eltollo's picture

Yes.

TikTakTokTek's picture

Fisscher? Botvinnik? Aljechin? Do you mean those?

Anonymous's picture

Capablanca, Lasker, Steinitz :)

Anonymous's picture

Morphy, Tarrasch, Rubinstein, Euwe, Reshevsky, Bronstein, Smyslov, Tal, Petrosian, Spassky, Anand.

Anonymous's picture

Capablanca is pronounced with 'K' lol

jmason's picture

i think Magnus played ok, every top grandmaster will go for that ending , it was a very nice preparation for Magnus . Few people mention that Grischuk defended very well, whit out preparation , black loses that endgame at least 50% of the time, he really found some nice ideas .

Bronkenstein's picture

+1, Besides Simen and Topalov (both of which in fact made their white opponents think of defending rather early), Lev, Karjakin and especially Grischuk defended heroically. The round was a triumph of stubborn defense.

Webbimio's picture

+1

chesshire cat's picture

Nearly all those posts were written by one loon. Peter, I realize it's annoying, but could you take some sort of action? It's spoiling the comment section.

setikikitilapongo's picture

in 8 and 9 round we'll see a lot of draw... but Karlssen win against his scandinavian dog and will be ...

setikikitilapongo's picture

...

Mother Russia's picture

Don't forget the russian connection basically has a freeroll now. My guess is that, to make it less obvious and preserve both players' winning chances, Karj-Kram will share the point. Svidler's has to try and slow down Carlsen. And poor Grischuk will, perhaps reluctantly, blunder again big time in the last round.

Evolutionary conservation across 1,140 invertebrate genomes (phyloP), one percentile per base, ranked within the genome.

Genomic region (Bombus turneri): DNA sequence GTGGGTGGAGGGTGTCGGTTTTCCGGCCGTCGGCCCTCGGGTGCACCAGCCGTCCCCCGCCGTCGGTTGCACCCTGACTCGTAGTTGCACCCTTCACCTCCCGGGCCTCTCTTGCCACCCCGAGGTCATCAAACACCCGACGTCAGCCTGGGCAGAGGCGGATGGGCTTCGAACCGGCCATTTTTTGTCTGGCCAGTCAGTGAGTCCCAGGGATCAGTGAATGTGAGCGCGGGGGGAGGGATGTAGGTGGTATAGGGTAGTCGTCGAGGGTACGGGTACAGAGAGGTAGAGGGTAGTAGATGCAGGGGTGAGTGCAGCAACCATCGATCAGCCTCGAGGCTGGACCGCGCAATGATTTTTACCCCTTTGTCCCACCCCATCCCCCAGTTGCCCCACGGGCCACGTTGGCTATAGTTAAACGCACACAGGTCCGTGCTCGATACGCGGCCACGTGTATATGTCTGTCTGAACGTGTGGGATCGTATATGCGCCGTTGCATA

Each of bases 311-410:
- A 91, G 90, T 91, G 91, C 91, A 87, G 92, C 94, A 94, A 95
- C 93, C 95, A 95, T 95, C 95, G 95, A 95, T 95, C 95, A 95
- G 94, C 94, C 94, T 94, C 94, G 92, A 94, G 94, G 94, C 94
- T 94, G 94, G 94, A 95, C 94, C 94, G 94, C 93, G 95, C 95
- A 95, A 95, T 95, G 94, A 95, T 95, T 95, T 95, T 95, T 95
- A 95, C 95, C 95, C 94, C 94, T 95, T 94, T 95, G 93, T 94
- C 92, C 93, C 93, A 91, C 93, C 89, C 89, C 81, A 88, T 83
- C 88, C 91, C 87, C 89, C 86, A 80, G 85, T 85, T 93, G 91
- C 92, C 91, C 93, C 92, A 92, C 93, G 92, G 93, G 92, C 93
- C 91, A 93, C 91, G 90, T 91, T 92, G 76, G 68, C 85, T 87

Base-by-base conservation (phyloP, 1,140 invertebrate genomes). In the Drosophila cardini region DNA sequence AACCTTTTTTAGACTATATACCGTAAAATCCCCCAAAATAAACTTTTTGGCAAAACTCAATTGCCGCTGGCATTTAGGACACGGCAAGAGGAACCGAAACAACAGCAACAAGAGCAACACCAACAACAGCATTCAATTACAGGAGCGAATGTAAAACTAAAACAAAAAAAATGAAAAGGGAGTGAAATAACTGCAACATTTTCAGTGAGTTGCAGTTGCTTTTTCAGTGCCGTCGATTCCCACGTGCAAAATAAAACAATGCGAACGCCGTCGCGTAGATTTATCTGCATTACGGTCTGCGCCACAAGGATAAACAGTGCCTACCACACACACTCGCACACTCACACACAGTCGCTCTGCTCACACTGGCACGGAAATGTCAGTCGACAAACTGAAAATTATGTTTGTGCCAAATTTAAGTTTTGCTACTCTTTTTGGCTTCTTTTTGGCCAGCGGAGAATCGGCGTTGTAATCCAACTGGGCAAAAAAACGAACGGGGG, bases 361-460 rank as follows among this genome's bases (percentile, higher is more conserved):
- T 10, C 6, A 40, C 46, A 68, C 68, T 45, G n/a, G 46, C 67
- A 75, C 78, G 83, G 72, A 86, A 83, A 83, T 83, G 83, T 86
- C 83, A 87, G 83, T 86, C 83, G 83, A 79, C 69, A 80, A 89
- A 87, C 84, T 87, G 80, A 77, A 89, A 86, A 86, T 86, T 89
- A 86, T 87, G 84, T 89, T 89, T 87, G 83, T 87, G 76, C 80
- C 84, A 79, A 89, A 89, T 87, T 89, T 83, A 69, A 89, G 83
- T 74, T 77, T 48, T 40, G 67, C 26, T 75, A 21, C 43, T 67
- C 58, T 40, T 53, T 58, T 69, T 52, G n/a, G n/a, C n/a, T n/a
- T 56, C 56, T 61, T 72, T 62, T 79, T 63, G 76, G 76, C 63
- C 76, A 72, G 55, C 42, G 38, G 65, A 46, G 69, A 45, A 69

setikikitilapongo's picture

clear first

Grandma's picture

And not a word about the long and only decisive game in round 7, Giri-Karjakin which "should have been" a draw. Everyone thought it would be a draw in the end, after Anish Giri had had an advantage earlier, and it WAS a draw.

As Peter Doggers correctly has pointed out: the official commentary had already finished when Giri made his horrible blunder.

What a pity for him! And Karjakin got a big gift.

But Giri is young and a huge talent. He will soon forget about the blunder, go on and play even better chess. I expect a lot from this 19 years young Dutchman.
IMO the game Giri -Karjakin should have been the most interesting subject in this very thread, it deserve to have the main focus here, but that was not to be.

The reason?
It's obvious.

Trolls (probably s3 with different nicknames) have destroyed every chance of a reasonable chess discussion, so there we are, - due to the holy freedom of speech in every situation without any limits, on every blog and for all trolls and spammers..

It could in the long run ruin Chessvibes.

Sad for chess lovers, I would say.

Grandpa's picture

Please excuse my ignorance, but who is this Giri you are referring to?